Thoughts and observations for those investing on their own or contemplating doing it themselves.
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Sunday, September 19, 2010
Revisiting two lovely gentlemen
It doesn't seem like that long ago when I stood on a football field watching the play move away from me, towards the other side of the field, when I got whacked on the side of the head, crumpling me to the ground (yes-you get whacked hard enough you do actually see stars). For me, that was a lesson quickly and forcefully learned. Ever after-wards I kept my eyes open, all around, on the football field.
I've tried to extend the lesson to the capital markets. Today, investors are focused on the U.S. economic recovery and Europe's debt problems. Markets seem to get a nice boost from surprisingly good results from one or two technology companies. But sneaking up behind us are currency concerns. And they could crumple this market.
Japan has intervened to stop the meteoric rise of the yen. Geithner continually admonishes the Chinese for holding down the value of the Yuan. The U.S. talks strong dollar but clearly prefers a weak currency. The Fed obviously gives this considerable weight.
When a currency drops, it, in effect, puts its goods and services on sale on world markets. I live near a circle where catty-corner to each other are competing gas stations. All one has to do is lower price 2 cents on regular gas below the other station, and it has lines at its pumps.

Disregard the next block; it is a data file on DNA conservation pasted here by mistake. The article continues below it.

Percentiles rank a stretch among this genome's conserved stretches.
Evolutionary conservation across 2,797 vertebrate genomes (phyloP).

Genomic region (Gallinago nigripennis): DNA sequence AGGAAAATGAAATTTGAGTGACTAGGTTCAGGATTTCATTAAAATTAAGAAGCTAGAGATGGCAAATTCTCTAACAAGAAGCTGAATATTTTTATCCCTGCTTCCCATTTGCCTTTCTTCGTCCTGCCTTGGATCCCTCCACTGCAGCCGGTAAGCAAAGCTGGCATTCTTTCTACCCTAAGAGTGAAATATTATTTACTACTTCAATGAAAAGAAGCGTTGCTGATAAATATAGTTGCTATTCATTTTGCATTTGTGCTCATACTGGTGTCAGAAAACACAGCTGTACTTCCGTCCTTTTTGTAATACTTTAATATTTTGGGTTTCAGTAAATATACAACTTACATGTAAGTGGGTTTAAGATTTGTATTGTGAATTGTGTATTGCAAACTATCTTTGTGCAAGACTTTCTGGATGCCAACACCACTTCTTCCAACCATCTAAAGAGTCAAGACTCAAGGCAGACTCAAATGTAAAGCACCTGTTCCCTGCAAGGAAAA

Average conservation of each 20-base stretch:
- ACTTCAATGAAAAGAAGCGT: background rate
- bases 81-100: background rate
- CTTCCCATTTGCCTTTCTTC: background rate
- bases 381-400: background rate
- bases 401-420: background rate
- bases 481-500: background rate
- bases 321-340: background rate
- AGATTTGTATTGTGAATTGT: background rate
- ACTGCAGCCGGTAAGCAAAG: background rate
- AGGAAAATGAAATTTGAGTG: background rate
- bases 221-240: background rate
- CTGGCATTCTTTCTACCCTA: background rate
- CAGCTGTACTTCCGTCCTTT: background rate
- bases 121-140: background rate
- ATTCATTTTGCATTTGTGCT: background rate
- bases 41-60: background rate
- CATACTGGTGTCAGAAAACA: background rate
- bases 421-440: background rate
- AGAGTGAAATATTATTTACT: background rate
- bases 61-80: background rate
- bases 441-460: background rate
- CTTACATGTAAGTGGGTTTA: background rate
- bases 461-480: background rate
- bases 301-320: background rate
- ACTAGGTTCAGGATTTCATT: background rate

In difficult economic times, currency devaluation enables a country to export its way out of recession. It is part of a protectionist "beggar thy neighbor" policy.
The scary part is that there is a tipping point when countries retaliate. This played out in the 1930s with the passage of the Smoot-Hawley tariff.
As they used to say on Hill Street Blues, "... be careful out there."
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I've been wondering about this. Maybe they are actually egging the Chinese on, and if the Chinese do retaliate and react in a way that causes the US dollar to depreciate, they can simply blame the Chinese for what they wanted all on?ReplyDelete
It is sad to say but the U.S. likes to dictate policy to other countries. They admonished Japan for not acting aggressively enough and quickly enough in the '90s. Then we turned around and overreacted in 2003 by driving short rates to 1% and setting off the housing bubble. More recently I read where Germany is kicking our butt in China by supplying them with kitchens ( of all things!) which is a huge market. Today German unemployment rate is considerably below that of U.S. For years I recall the U.S. wagging its finger at the Germans and their high unemployment rate and socialistic ways.ReplyDelete
All I can say is the worm turns.